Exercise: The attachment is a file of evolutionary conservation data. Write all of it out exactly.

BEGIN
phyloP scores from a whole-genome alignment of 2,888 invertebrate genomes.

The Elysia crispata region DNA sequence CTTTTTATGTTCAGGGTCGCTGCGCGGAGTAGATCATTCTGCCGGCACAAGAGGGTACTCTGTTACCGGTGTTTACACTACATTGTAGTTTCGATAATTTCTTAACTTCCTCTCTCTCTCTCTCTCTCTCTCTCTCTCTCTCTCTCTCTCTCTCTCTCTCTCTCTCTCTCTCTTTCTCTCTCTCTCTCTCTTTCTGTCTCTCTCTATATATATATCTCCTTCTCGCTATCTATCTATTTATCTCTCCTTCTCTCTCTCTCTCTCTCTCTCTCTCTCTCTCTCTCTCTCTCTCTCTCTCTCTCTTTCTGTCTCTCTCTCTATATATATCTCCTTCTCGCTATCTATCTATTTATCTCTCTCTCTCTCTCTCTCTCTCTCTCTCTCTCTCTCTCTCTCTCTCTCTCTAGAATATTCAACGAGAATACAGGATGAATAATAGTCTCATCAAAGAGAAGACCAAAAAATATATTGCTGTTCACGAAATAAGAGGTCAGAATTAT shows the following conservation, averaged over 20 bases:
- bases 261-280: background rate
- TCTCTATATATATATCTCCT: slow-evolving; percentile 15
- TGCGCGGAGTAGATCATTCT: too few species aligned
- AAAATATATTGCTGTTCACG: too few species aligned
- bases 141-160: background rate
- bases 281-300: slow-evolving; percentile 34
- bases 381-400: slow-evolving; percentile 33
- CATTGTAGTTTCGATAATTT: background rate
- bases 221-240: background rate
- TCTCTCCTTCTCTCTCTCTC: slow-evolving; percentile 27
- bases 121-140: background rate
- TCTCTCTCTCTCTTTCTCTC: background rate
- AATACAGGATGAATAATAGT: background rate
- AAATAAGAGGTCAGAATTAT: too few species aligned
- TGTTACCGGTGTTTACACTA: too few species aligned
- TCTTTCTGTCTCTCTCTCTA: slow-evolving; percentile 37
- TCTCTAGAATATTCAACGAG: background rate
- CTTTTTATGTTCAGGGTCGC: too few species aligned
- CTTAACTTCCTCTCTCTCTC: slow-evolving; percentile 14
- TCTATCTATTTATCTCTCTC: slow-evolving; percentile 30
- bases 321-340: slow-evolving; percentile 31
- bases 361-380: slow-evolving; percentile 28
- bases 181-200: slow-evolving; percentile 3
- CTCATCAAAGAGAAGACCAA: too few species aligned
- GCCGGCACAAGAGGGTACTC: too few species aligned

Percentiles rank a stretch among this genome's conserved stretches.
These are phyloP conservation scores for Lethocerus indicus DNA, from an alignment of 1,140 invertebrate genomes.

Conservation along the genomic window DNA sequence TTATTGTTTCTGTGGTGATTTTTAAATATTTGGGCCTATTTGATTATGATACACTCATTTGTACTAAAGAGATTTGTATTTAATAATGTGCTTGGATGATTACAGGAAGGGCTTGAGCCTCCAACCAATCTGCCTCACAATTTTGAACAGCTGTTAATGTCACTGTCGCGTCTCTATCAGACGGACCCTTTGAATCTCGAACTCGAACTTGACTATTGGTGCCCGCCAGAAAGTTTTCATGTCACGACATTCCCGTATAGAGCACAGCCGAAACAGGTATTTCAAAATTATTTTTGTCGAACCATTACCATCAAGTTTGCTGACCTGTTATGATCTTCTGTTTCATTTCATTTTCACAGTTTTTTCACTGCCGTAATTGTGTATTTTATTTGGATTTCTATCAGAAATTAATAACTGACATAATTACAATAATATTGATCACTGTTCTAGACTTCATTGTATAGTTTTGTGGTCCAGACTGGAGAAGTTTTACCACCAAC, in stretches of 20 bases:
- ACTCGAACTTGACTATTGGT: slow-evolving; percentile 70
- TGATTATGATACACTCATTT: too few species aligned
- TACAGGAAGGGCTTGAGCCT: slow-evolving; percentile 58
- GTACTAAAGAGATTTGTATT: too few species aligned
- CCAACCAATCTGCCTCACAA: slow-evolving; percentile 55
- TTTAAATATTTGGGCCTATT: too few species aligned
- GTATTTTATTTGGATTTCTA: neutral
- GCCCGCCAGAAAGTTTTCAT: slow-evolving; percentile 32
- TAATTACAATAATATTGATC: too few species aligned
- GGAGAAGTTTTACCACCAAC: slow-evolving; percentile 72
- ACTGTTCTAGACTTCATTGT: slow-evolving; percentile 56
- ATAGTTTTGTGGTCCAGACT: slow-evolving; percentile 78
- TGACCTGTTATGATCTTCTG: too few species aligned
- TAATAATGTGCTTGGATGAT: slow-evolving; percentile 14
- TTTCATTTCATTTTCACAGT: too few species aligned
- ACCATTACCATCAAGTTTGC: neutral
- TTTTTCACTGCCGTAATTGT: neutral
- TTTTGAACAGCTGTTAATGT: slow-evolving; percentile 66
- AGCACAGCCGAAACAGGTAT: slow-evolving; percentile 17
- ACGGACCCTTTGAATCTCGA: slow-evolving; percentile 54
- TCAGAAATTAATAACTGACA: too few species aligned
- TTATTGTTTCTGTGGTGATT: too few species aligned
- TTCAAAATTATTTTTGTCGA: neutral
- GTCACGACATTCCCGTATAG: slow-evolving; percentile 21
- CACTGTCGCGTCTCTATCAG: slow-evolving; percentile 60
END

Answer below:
phyloP scores from a whole-genome alignment of 2,888 invertebrate genomes.

The Elysia crispata region DNA sequence CTTTTTATGTTCAGGGTCGCTGCGCGGAGTAGATCATTCTGCCGGCACAAGAGGGTACTCTGTTACCGGTGTTTACACTACATTGTAGTTTCGATAATTTCTTAACTTCCTCTCTCTCTCTCTCTCTCTCTCTCTCTCTCTCTCTCTCTCTCTCTCTCTCTCTCTCTCTCTCTTTCTCTCTCTCTCTCTCTTTCTGTCTCTCTCTATATATATATCTCCTTCTCGCTATCTATCTATTTATCTCTCCTTCTCTCTCTCTCTCTCTCTCTCTCTCTCTCTCTCTCTCTCTCTCTCTCTCTCTCTTTCTGTCTCTCTCTCTATATATATCTCCTTCTCGCTATCTATCTATTTATCTCTCTCTCTCTCTCTCTCTCTCTCTCTCTCTCTCTCTCTCTCTCTCTCTCTAGAATATTCAACGAGAATACAGGATGAATAATAGTCTCATCAAAGAGAAGACCAAAAAATATATTGCTGTTCACGAAATAAGAGGTCAGAATTAT shows the following conservation, averaged over 20 bases:
- bases 261-280: background rate
- TCTCTATATATATATCTCCT: slow-evolving; percentile 15
- TGCGCGGAGTAGATCATTCT: too few species aligned
- AAAATATATTGCTGTTCACG: too few species aligned
- bases 141-160: background rate
- bases 281-300: slow-evolving; percentile 34
- bases 381-400: slow-evolving; percentile 33
- CATTGTAGTTTCGATAATTT: background rate
- bases 221-240: background rate
- TCTCTCCTTCTCTCTCTCTC: slow-evolving; percentile 27
- bases 121-140: background rate
- TCTCTCTCTCTCTTTCTCTC: background rate
- AATACAGGATGAATAATAGT: background rate
- AAATAAGAGGTCAGAATTAT: too few species aligned
- TGTTACCGGTGTTTACACTA: too few species aligned
- TCTTTCTGTCTCTCTCTCTA: slow-evolving; percentile 37
- TCTCTAGAATATTCAACGAG: background rate
- CTTTTTATGTTCAGGGTCGC: too few species aligned
- CTTAACTTCCTCTCTCTCTC: slow-evolving; percentile 14
- TCTATCTATTTATCTCTCTC: slow-evolving; percentile 30
- bases 321-340: slow-evolving; percentile 31
- bases 361-380: slow-evolving; percentile 28
- bases 181-200: slow-evolving; percentile 3
- CTCATCAAAGAGAAGACCAA: too few species aligned
- GCCGGCACAAGAGGGTACTC: too few species aligned

Percentiles rank a stretch among this genome's conserved stretches.
These are phyloP conservation scores for Lethocerus indicus DNA, from an alignment of 1,140 invertebrate genomes.

Conservation along the genomic window DNA sequence TTATTGTTTCTGTGGTGATTTTTAAATATTTGGGCCTATTTGATTATGATACACTCATTTGTACTAAAGAGATTTGTATTTAATAATGTGCTTGGATGATTACAGGAAGGGCTTGAGCCTCCAACCAATCTGCCTCACAATTTTGAACAGCTGTTAATGTCACTGTCGCGTCTCTATCAGACGGACCCTTTGAATCTCGAACTCGAACTTGACTATTGGTGCCCGCCAGAAAGTTTTCATGTCACGACATTCCCGTATAGAGCACAGCCGAAACAGGTATTTCAAAATTATTTTTGTCGAACCATTACCATCAAGTTTGCTGACCTGTTATGATCTTCTGTTTCATTTCATTTTCACAGTTTTTTCACTGCCGTAATTGTGTATTTTATTTGGATTTCTATCAGAAATTAATAACTGACATAATTACAATAATATTGATCACTGTTCTAGACTTCATTGTATAGTTTTGTGGTCCAGACTGGAGAAGTTTTACCACCAAC, in stretches of 20 bases:
- ACTCGAACTTGACTATTGGT: slow-evolving; percentile 70
- TGATTATGATACACTCATTT: too few species aligned
- TACAGGAAGGGCTTGAGCCT: slow-evolving; percentile 58
- GTACTAAAGAGATTTGTATT: too few species aligned
- CCAACCAATCTGCCTCACAA: slow-evolving; percentile 55
- TTTAAATATTTGGGCCTATT: too few species aligned
- GTATTTTATTTGGATTTCTA: neutral
- GCCCGCCAGAAAGTTTTCAT: slow-evolving; percentile 32
- TAATTACAATAATATTGATC: too few species aligned
- GGAGAAGTTTTACCACCAAC: slow-evolving; percentile 72
- ACTGTTCTAGACTTCATTGT: slow-evolving; percentile 56
- ATAGTTTTGTGGTCCAGACT: slow-evolving; percentile 78
- TGACCTGTTATGATCTTCTG: too few species aligned
- TAATAATGTGCTTGGATGAT: slow-evolving; percentile 14
- TTTCATTTCATTTTCACAGT: too few species aligned
- ACCATTACCATCAAGTTTGC: neutral
- TTTTTCACTGCCGTAATTGT: neutral
- TTTTGAACAGCTGTTAATGT: slow-evolving; percentile 66
- AGCACAGCCGAAACAGGTAT: slow-evolving; percentile 17
- ACGGACCCTTTGAATCTCGA: slow-evolving; percentile 54
- TCAGAAATTAATAACTGACA: too few species aligned
- TTATTGTTTCTGTGGTGATT: too few species aligned
- TTCAAAATTATTTTTGTCGA: neutral
- GTCACGACATTCCCGTATAG: slow-evolving; percentile 21
- CACTGTCGCGTCTCTATCAG: slow-evolving; percentile 60